Parenthetical Documentation


    When you relate source information in a research paper, you must give the source credit for it. If you don't, you are committing plagiarism.  MLA Style parenthetical documentation is the easiest way to do this.  (If you doubt this, ask your parents about doing footnotes and/or endnotesóthe old way.)
    As you write your research paper, whenever you use information that came from a note card, insert the authorís last name and page number (in parentheses) before the end punctuation in the sentence.  This should not be hard because your note cards should already have the authorís name and page number on them.  Here is an example of what parenthetical documentation looks like (Smith 26).  Notice that any information you learned from the source must be documented even if itís not a direct quote. 
   You do not have to have parenthetical documentation after every sentence.  The way you determine when to use it is simple: whenever you are reporting information you learned from a source, you need parenthetical documentation.  So, if you write a paragraph that includes information that comes from page 74 of a book by Christian Earl, the end of your paragraph will look like this (Earl 74).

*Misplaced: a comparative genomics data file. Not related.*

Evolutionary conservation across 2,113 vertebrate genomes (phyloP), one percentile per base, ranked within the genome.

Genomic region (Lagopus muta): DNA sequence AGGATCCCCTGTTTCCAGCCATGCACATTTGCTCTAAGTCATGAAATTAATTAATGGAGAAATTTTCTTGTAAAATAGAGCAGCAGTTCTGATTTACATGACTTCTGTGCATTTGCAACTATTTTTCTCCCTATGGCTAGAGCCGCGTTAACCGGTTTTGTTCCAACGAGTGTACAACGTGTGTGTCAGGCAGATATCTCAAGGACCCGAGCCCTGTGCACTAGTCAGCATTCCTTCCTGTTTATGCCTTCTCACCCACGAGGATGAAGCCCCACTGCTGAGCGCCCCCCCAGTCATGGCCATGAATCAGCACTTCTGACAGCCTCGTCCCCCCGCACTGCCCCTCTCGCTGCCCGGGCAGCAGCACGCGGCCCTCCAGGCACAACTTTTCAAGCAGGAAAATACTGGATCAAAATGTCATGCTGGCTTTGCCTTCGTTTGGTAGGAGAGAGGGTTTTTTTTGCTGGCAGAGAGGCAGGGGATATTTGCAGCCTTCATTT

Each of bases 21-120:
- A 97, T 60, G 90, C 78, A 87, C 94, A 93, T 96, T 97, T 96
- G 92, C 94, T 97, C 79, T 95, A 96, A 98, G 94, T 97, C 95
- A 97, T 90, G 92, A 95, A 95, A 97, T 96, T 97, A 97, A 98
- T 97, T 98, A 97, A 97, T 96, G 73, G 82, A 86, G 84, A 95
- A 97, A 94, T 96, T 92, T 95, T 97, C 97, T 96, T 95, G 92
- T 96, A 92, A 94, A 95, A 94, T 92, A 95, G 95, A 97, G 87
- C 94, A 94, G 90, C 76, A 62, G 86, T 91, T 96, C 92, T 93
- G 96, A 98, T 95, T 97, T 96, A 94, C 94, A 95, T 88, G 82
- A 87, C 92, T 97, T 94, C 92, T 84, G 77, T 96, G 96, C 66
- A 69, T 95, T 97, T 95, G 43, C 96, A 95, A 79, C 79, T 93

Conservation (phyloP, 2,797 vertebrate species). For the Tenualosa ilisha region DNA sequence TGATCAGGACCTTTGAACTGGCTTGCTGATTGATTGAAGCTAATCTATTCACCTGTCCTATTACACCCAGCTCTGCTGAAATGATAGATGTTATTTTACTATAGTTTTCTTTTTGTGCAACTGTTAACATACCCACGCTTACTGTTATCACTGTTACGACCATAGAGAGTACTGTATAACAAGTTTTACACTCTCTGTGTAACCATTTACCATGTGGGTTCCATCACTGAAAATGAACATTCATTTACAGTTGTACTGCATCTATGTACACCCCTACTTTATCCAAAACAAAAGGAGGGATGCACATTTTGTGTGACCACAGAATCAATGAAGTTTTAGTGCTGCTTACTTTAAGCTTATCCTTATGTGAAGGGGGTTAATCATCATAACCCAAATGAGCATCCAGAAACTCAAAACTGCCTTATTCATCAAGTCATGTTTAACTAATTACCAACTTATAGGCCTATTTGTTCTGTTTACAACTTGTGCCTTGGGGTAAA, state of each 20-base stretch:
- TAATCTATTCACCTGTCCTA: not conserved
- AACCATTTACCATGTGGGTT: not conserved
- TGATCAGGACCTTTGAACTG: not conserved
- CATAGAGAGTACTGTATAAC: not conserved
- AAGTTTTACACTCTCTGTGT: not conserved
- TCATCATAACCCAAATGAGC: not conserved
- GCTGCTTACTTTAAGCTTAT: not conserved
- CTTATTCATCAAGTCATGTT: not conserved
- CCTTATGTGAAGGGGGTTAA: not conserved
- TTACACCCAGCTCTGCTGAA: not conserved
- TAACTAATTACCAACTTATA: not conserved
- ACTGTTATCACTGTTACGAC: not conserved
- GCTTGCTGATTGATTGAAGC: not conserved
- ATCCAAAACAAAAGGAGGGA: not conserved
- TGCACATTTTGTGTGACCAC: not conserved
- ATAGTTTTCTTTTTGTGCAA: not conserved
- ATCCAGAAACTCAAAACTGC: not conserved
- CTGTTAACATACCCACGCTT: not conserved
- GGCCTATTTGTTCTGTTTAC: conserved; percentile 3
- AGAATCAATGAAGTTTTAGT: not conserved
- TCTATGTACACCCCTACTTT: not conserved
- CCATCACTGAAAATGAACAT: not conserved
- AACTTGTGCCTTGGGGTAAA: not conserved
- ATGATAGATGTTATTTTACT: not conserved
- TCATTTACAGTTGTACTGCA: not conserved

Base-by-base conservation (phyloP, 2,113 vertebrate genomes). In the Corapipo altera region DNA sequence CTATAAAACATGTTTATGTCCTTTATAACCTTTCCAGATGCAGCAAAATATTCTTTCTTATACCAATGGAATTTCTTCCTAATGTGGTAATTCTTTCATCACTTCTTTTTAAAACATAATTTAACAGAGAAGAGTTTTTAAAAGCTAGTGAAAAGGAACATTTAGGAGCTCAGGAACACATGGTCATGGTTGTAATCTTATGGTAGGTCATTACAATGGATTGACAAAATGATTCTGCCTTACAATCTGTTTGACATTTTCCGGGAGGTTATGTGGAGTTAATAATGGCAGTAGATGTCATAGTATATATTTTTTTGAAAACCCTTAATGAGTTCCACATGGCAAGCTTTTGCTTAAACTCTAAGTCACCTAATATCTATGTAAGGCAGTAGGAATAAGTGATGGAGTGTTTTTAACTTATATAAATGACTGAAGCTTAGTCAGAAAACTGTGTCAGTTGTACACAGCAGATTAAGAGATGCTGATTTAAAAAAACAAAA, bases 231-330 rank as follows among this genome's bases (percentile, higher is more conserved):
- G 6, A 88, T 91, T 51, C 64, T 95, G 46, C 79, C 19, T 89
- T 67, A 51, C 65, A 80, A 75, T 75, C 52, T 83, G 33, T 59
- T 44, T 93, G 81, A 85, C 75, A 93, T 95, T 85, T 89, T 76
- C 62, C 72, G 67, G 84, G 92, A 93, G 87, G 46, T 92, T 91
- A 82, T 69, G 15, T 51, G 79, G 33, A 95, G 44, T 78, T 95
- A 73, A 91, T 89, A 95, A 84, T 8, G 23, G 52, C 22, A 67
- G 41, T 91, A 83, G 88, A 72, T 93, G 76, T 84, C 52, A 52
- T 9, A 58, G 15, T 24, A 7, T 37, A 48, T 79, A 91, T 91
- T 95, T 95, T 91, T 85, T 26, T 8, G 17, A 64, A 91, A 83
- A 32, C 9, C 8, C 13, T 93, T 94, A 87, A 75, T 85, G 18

Things to remember about parenthetical documentation:

        Parenthetical documentation is not optional. It must appear in the body of the research paper.  It shows that you learned from your sources and you are giving credit where credit is due.

        Parenthetical documentation should not all come from the same source.  You should usually have at least one parenthetical citation for each source listed in your Works Cited Page.

        Parenthetical documentation should look like this (Thompson 32). 

        You put the end punctuation of the sentence after the final parenthesis.

        The only things within the parentheses are the authorís last name and page number with one space between them.

        DONíT put the name of the book or magazine.

        DONíT an Internet address.

        DONíT put the name of the encyclopedia it came from.

        DONíT put commas, colons, semicolons, abbreviations, or typographical symbols like &, #, or @ in your documentation.

        DONíT put a space between the final parenthesis and the end punctuation of the sentence.

        DO put a space between the last word in the sentence and the open parenthesis, like this (Washburn 146).

        DO put a space between the authorís last name and the page number, like this (Ashton 11).

        So, once again, it looks like this sentence (Thompson 34).

        Got it?  I hope so (Thompson 66).

 

 
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